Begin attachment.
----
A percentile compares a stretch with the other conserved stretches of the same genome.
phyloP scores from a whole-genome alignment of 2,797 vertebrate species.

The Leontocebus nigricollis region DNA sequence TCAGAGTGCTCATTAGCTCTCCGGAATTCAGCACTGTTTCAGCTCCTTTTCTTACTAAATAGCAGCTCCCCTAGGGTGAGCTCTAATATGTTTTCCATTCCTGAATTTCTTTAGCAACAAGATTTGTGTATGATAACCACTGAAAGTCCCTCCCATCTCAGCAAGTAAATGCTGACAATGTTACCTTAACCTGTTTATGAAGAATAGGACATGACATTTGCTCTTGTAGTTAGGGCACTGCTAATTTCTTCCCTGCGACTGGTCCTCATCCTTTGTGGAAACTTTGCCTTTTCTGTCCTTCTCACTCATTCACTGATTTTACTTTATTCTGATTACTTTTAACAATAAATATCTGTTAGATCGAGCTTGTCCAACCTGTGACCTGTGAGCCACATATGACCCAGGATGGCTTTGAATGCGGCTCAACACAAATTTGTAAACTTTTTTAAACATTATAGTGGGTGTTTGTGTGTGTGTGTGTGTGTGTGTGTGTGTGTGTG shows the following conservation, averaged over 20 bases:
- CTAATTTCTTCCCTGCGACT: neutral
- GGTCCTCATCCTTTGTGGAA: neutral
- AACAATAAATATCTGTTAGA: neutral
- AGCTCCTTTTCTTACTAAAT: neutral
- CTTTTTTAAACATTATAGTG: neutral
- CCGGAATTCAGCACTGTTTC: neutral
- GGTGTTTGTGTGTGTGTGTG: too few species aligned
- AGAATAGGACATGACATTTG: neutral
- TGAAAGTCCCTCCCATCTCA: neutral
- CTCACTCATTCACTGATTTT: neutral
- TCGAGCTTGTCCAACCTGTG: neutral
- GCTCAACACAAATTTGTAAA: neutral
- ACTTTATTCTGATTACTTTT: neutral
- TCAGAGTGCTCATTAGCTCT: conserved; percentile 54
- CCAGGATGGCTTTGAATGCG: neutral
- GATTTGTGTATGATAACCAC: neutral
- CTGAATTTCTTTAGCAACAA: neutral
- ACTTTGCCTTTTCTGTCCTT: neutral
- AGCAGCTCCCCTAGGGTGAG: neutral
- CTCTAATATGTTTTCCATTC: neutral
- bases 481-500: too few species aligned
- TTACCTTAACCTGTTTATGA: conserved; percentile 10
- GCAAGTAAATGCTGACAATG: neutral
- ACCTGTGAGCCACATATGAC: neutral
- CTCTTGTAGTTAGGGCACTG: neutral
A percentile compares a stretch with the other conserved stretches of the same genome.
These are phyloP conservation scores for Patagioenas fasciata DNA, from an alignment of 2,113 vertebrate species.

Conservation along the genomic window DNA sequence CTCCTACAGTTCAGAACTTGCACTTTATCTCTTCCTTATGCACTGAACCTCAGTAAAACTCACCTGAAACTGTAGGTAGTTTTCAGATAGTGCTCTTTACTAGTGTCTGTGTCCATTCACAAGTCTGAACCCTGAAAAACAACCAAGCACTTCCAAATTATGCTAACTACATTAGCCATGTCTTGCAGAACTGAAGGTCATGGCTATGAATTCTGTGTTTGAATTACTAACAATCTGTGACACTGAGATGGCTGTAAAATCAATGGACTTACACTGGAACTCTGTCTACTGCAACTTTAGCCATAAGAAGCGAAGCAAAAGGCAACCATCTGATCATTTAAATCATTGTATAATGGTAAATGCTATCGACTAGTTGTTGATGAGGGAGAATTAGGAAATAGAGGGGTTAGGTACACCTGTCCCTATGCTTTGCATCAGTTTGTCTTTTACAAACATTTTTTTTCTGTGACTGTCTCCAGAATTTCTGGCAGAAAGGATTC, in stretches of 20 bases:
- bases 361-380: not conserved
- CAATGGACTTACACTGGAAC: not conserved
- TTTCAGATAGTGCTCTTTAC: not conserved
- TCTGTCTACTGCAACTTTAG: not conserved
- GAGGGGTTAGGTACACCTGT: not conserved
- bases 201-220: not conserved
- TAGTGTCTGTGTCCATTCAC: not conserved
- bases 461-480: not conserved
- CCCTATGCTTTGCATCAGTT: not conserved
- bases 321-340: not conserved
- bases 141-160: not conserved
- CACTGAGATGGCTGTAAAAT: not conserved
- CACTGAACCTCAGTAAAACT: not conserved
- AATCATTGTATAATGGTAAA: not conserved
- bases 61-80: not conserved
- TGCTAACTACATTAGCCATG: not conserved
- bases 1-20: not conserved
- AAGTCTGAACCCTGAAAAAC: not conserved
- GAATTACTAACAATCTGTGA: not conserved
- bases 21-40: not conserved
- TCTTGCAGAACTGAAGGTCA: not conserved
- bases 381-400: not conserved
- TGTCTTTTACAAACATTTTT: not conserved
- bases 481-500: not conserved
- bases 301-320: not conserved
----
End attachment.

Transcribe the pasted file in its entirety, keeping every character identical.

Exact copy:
A percentile compares a stretch with the other conserved stretches of the same genome.
phyloP scores from a whole-genome alignment of 2,797 vertebrate species.

The Leontocebus nigricollis region DNA sequence TCAGAGTGCTCATTAGCTCTCCGGAATTCAGCACTGTTTCAGCTCCTTTTCTTACTAAATAGCAGCTCCCCTAGGGTGAGCTCTAATATGTTTTCCATTCCTGAATTTCTTTAGCAACAAGATTTGTGTATGATAACCACTGAAAGTCCCTCCCATCTCAGCAAGTAAATGCTGACAATGTTACCTTAACCTGTTTATGAAGAATAGGACATGACATTTGCTCTTGTAGTTAGGGCACTGCTAATTTCTTCCCTGCGACTGGTCCTCATCCTTTGTGGAAACTTTGCCTTTTCTGTCCTTCTCACTCATTCACTGATTTTACTTTATTCTGATTACTTTTAACAATAAATATCTGTTAGATCGAGCTTGTCCAACCTGTGACCTGTGAGCCACATATGACCCAGGATGGCTTTGAATGCGGCTCAACACAAATTTGTAAACTTTTTTAAACATTATAGTGGGTGTTTGTGTGTGTGTGTGTGTGTGTGTGTGTGTGTGTG shows the following conservation, averaged over 20 bases:
- CTAATTTCTTCCCTGCGACT: neutral
- GGTCCTCATCCTTTGTGGAA: neutral
- AACAATAAATATCTGTTAGA: neutral
- AGCTCCTTTTCTTACTAAAT: neutral
- CTTTTTTAAACATTATAGTG: neutral
- CCGGAATTCAGCACTGTTTC: neutral
- GGTGTTTGTGTGTGTGTGTG: too few species aligned
- AGAATAGGACATGACATTTG: neutral
- TGAAAGTCCCTCCCATCTCA: neutral
- CTCACTCATTCACTGATTTT: neutral
- TCGAGCTTGTCCAACCTGTG: neutral
- GCTCAACACAAATTTGTAAA: neutral
- ACTTTATTCTGATTACTTTT: neutral
- TCAGAGTGCTCATTAGCTCT: conserved; percentile 54
- CCAGGATGGCTTTGAATGCG: neutral
- GATTTGTGTATGATAACCAC: neutral
- CTGAATTTCTTTAGCAACAA: neutral
- ACTTTGCCTTTTCTGTCCTT: neutral
- AGCAGCTCCCCTAGGGTGAG: neutral
- CTCTAATATGTTTTCCATTC: neutral
- bases 481-500: too few species aligned
- TTACCTTAACCTGTTTATGA: conserved; percentile 10
- GCAAGTAAATGCTGACAATG: neutral
- ACCTGTGAGCCACATATGAC: neutral
- CTCTTGTAGTTAGGGCACTG: neutral
A percentile compares a stretch with the other conserved stretches of the same genome.
These are phyloP conservation scores for Patagioenas fasciata DNA, from an alignment of 2,113 vertebrate species.

Conservation along the genomic window DNA sequence CTCCTACAGTTCAGAACTTGCACTTTATCTCTTCCTTATGCACTGAACCTCAGTAAAACTCACCTGAAACTGTAGGTAGTTTTCAGATAGTGCTCTTTACTAGTGTCTGTGTCCATTCACAAGTCTGAACCCTGAAAAACAACCAAGCACTTCCAAATTATGCTAACTACATTAGCCATGTCTTGCAGAACTGAAGGTCATGGCTATGAATTCTGTGTTTGAATTACTAACAATCTGTGACACTGAGATGGCTGTAAAATCAATGGACTTACACTGGAACTCTGTCTACTGCAACTTTAGCCATAAGAAGCGAAGCAAAAGGCAACCATCTGATCATTTAAATCATTGTATAATGGTAAATGCTATCGACTAGTTGTTGATGAGGGAGAATTAGGAAATAGAGGGGTTAGGTACACCTGTCCCTATGCTTTGCATCAGTTTGTCTTTTACAAACATTTTTTTTCTGTGACTGTCTCCAGAATTTCTGGCAGAAAGGATTC, in stretches of 20 bases:
- bases 361-380: not conserved
- CAATGGACTTACACTGGAAC: not conserved
- TTTCAGATAGTGCTCTTTAC: not conserved
- TCTGTCTACTGCAACTTTAG: not conserved
- GAGGGGTTAGGTACACCTGT: not conserved
- bases 201-220: not conserved
- TAGTGTCTGTGTCCATTCAC: not conserved
- bases 461-480: not conserved
- CCCTATGCTTTGCATCAGTT: not conserved
- bases 321-340: not conserved
- bases 141-160: not conserved
- CACTGAGATGGCTGTAAAAT: not conserved
- CACTGAACCTCAGTAAAACT: not conserved
- AATCATTGTATAATGGTAAA: not conserved
- bases 61-80: not conserved
- TGCTAACTACATTAGCCATG: not conserved
- bases 1-20: not conserved
- AAGTCTGAACCCTGAAAAAC: not conserved
- GAATTACTAACAATCTGTGA: not conserved
- bases 21-40: not conserved
- TCTTGCAGAACTGAAGGTCA: not conserved
- bases 381-400: not conserved
- TGTCTTTTACAAACATTTTT: not conserved
- bases 481-500: not conserved
- bases 301-320: not conserved